Where you're used to playing lots of notes in bluegrass and old-time fiddling, those books will take you back to whole notes, half notes and quarter notes before gradually getting you back to quicker notes. The advantage of playing music with longer note values is that you can devote a lot of your attention to your tone and your bow control while still playing music which should sound good to someone listening to you play.

Concentrating on just the bow motion is great as a start, but putting it into practice in playing music is necessary so that your brain can learn how to concentrate on both issues (rhythm/pitch and tone) at the same time.

An added benefit is that if you've been learning the bluegrass and old-time tunes by ear you'll improve your music reading skills.

A final suggestion -- listen to as many superstar violinists as you can, especially on slower pieces such as middle movements of concertos and the slower movements of sonatas. You'll discover that there isn't a single concept of great tone and that will help you to develop a personal concept of the tone you want to achieve.

November 12, 2019, 6:14 AM · It may be that the specific tone you want to achieve can't be achieved without vibrato. And are you also using a fiddle with steel strings in your attempt to achieve this tone?
November 12, 2019, 6:20 AM · Still, the bow is a crucial and difficult element. If you can flash back 100 years to when many soloists didn't use much, and get their sound, you'll be in fantastic shape when vibrato does enter the picture.
November 12, 2019, 6:29 AM · And when a Strad cost 75USD, lol.
November 12, 2019, 11:03 AM · Having a teacher would help in developing the right mechanics that's for sure. In the absence of a teacher, at least practice in front of a mirror as without a straight bow, there will not be good tone production. Then focus on your arm weight and bow speed, feeling the pull/push of the string without "slipping"/losing the grip of the bow hairs, which will depend on a combination of bow speed, contact point and arm weight. There is no single perfect combination, all 3 are interdependent and you have to learn what work best to achieve the desired tone production. Don't over apply rosin unless you love gritty sound.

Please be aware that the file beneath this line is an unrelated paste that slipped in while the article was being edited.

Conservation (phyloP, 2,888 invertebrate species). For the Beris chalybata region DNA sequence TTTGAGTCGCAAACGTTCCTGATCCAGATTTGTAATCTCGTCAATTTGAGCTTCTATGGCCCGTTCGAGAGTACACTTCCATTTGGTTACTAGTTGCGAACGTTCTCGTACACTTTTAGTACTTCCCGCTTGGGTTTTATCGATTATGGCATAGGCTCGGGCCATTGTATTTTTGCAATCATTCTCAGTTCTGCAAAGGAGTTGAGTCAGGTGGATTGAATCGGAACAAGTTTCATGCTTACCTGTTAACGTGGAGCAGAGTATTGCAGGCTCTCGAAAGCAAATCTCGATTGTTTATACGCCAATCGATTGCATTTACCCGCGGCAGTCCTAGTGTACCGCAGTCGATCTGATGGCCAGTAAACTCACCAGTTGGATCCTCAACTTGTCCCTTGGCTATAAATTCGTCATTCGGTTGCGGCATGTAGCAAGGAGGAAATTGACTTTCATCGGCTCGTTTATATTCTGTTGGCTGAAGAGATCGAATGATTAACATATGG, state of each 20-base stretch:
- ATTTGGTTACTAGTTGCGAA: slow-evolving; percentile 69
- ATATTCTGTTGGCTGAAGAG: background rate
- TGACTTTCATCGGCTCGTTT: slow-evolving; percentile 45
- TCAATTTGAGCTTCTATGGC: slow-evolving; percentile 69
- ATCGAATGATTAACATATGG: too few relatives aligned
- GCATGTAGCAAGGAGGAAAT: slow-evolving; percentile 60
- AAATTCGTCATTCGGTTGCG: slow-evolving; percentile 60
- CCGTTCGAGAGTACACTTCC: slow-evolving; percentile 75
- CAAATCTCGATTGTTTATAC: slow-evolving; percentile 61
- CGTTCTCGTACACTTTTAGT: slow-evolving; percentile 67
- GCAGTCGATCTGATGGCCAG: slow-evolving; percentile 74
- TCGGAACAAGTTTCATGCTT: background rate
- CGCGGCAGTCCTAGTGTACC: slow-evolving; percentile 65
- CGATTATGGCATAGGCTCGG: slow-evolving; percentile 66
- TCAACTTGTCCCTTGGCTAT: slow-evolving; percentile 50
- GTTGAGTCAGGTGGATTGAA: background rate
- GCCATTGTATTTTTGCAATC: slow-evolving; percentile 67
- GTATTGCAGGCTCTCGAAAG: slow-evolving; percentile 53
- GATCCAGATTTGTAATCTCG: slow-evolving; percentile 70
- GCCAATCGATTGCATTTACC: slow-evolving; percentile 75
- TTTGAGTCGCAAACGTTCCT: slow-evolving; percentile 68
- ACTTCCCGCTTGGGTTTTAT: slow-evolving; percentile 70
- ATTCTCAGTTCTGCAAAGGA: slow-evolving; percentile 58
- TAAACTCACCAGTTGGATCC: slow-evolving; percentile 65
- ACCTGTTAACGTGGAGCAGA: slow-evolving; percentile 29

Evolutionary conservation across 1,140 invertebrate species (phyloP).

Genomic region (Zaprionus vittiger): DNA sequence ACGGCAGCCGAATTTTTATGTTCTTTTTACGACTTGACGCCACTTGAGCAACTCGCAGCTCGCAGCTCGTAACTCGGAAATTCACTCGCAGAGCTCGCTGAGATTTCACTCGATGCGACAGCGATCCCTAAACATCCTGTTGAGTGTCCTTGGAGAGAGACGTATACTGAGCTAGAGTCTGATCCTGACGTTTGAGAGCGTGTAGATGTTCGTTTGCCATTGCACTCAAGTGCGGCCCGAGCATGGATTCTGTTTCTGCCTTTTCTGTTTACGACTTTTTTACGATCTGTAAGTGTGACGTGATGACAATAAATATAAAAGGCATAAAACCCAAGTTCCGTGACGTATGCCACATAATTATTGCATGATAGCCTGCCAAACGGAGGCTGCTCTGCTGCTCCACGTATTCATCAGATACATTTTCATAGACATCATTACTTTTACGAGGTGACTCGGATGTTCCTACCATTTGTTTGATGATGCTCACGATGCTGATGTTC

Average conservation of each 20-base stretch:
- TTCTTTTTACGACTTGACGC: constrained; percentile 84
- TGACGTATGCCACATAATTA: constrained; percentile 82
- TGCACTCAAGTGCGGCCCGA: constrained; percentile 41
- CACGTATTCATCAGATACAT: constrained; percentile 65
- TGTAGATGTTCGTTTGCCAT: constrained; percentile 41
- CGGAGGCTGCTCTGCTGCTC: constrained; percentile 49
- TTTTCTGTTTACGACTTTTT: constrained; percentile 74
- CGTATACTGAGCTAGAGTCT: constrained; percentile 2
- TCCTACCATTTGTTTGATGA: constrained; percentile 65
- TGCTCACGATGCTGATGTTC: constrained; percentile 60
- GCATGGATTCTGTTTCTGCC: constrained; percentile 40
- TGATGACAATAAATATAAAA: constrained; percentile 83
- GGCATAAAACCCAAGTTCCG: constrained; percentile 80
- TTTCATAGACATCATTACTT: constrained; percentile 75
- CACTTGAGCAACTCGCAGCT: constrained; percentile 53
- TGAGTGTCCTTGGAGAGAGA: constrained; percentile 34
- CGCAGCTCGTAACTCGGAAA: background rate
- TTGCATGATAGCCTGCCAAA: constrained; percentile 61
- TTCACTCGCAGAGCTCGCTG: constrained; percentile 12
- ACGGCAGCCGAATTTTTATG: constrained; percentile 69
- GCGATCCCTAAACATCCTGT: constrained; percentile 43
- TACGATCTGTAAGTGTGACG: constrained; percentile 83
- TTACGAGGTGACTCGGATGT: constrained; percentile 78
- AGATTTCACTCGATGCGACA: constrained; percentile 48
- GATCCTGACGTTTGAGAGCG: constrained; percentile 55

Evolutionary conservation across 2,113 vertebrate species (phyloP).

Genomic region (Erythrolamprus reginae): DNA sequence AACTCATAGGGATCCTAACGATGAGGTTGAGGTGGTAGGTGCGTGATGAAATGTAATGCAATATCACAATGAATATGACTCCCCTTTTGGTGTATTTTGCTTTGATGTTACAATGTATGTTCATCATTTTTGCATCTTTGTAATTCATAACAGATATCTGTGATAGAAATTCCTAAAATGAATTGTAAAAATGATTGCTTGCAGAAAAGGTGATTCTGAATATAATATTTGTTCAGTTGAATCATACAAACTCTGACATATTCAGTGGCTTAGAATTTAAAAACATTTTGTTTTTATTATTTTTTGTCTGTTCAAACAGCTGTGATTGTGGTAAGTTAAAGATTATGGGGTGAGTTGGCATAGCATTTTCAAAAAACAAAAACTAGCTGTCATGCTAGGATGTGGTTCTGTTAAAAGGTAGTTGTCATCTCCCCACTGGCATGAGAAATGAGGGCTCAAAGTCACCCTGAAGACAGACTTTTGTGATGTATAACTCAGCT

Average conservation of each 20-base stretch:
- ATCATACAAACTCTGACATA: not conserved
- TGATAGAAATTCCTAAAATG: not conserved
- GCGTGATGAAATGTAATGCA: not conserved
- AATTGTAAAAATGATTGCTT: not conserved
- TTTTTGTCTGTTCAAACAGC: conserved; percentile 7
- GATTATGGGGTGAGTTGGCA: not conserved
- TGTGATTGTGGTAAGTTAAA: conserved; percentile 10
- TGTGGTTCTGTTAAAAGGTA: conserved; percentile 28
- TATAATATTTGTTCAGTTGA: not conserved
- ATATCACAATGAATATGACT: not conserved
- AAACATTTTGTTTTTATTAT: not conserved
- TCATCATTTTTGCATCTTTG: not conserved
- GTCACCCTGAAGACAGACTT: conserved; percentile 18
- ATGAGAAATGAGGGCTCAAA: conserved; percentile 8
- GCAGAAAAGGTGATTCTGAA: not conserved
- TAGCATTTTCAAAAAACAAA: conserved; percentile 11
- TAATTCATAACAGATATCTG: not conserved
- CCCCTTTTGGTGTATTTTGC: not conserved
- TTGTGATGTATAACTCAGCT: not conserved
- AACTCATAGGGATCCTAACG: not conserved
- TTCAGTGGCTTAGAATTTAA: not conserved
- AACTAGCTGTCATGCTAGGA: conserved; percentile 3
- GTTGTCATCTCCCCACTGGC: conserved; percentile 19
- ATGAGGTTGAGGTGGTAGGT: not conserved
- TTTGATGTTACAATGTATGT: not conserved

November 12, 2019, 1:00 PM · We cannot completely separate technique, style, equipment, and repertoire. Classical violin lessons will only improve your technique, but trying to play Mozart And Bluegrass with the same Violin, bow, strings, bowing style, will always be frustrating. Violinists that own a baroque replica violin will not use it when asked to play a Tchaikovsky symphony. What worked well for me was to separate my two worlds; I did classical Viola and non-classical Violin, and the feel of the bowing was about the same. You might have to own two violins; a classical violin with a mellow tone, and a bright, fast fiddle with steel strings. And at least two bows with different weights. If you own only one violin then use a compromise choice of strings, something like Helicore steel or a bright, loud set of synthetic core strings. There are of course exceptions; Mark O'Connor does a variety of styles with one set of equipment.